I’ve noticed that people are often unsure why you’d ever want to use the Sharp mode of the Remesh modifier, rather than Smooth mode.* One simple example is 3D text. Converting 3D text to a mesh will tend to give you lots of skinny triangles; if you want to sculpt or animate the text, a more regular tessellation could be quite helpful. Sharp mode then gives excellent results. The edges of the text are pretty much perfectly preserved, and now you can go add fun things like a Cloth modifier and watch it deform much more smoothly.
Meshes created with the Boolean modifier are another good candidate for use of sharp mode, as can be seen in this old demo video: http://vimeo.com/21330126
* People do correctly understand that the Block mode is mostly a gimmick.
CCGSubsurf, the code behind the subsurf modifier, stores “grids” of subdivided data, one grid for each corner of a face. Each element of the grid contains a coordinate stored as three floats. It can also calculate normals, adding another three floats to each element.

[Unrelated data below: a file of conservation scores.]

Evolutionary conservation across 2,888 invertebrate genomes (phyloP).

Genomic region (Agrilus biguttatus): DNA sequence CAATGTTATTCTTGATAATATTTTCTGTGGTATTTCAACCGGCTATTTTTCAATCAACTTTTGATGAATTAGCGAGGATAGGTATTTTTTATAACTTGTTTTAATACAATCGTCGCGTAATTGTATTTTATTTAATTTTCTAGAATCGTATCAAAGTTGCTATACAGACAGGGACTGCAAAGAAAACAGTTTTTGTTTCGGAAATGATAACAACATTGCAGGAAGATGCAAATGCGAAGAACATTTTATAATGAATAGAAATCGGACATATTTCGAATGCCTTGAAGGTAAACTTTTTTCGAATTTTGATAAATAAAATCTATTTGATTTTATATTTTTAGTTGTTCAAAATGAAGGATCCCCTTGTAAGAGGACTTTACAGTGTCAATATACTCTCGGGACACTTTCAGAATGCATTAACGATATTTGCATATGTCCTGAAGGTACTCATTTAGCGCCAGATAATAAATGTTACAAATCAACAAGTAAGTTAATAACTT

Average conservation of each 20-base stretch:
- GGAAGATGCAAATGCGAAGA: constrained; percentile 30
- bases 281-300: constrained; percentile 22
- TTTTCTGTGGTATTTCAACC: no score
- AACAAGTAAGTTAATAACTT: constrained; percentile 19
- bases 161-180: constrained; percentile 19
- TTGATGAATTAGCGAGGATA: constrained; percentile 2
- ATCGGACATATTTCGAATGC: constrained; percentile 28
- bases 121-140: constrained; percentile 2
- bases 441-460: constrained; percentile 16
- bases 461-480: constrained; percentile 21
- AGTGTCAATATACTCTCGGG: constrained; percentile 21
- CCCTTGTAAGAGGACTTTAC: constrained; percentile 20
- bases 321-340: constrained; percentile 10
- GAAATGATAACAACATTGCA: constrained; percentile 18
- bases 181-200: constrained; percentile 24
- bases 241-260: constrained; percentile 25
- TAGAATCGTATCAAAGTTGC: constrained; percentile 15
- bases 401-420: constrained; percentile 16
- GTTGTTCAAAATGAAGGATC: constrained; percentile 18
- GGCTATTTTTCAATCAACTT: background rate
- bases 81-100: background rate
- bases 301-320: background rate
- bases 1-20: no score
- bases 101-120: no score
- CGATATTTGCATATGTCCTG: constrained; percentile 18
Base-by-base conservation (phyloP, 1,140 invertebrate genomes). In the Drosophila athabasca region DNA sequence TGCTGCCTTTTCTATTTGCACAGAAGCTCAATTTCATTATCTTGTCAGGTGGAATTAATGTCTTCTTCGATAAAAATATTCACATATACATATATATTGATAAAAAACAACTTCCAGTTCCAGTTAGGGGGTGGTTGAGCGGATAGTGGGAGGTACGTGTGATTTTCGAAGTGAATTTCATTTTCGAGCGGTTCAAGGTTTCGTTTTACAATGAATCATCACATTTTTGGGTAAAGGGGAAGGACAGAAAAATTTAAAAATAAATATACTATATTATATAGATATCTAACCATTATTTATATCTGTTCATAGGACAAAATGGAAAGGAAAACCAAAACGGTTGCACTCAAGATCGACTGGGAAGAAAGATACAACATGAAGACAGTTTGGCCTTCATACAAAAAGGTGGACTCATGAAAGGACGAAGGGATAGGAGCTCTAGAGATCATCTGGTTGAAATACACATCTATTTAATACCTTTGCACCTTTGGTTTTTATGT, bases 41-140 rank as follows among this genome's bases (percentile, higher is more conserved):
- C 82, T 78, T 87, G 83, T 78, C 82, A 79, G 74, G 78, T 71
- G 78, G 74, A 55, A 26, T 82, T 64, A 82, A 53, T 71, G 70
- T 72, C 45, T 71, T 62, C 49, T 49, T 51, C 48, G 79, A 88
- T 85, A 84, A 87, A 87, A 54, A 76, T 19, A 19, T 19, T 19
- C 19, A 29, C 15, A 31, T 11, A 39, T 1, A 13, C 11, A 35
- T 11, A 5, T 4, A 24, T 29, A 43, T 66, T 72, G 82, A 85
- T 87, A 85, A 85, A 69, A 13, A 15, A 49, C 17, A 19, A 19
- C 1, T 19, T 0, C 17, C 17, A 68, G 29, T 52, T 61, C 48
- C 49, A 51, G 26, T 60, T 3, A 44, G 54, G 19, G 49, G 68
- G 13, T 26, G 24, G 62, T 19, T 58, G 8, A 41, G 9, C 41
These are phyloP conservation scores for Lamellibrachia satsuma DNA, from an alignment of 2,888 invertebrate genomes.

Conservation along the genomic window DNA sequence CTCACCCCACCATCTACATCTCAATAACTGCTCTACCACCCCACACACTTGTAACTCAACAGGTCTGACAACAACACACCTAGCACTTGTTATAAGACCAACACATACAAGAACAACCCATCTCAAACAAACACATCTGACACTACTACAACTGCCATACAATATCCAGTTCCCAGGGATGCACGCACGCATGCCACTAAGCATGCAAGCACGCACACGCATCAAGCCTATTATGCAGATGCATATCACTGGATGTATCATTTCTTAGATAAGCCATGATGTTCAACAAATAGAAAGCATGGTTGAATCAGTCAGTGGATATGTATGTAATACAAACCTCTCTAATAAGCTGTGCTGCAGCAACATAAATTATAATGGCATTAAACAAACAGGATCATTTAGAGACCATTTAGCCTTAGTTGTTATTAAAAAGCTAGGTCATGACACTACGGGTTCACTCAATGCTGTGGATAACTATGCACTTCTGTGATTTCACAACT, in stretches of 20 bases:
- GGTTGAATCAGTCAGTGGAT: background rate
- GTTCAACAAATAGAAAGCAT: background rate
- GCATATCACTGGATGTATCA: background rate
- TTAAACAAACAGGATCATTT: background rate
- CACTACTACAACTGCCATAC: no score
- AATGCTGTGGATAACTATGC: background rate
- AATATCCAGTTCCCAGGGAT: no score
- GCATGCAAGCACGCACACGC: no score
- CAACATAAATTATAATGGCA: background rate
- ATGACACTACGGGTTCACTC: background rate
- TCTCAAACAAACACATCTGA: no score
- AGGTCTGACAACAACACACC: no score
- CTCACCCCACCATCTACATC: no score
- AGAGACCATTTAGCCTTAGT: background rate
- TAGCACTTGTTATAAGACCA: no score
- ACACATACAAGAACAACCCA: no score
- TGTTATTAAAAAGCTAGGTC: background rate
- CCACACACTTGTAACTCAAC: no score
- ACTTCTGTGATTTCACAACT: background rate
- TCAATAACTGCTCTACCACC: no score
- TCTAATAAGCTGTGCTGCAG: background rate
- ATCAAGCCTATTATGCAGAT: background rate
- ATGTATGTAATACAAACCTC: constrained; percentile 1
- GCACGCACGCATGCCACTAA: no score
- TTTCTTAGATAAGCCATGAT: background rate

When a mesh has UV layers, the subsurf modifier can (optionally) subdivide UV coordinates. This is done as a separate calculation from subdivision of the mesh’s face/edge data, because the connectivity of faces might look different from the UV perspective (think seams.) Because of this difference, a whole new CCGSubsurf object is created, calculated, and destroyed for each UV layer.
The change introduced in this commit is to simply disable normals calculation when it’s not needed (as in the case of UV layers.) So subdivision should runs a little bit faster and uses a little bit less memory (only during subdivision itself though; the output will use the same amount of memory, so the “Mem” number in the header will look the same.)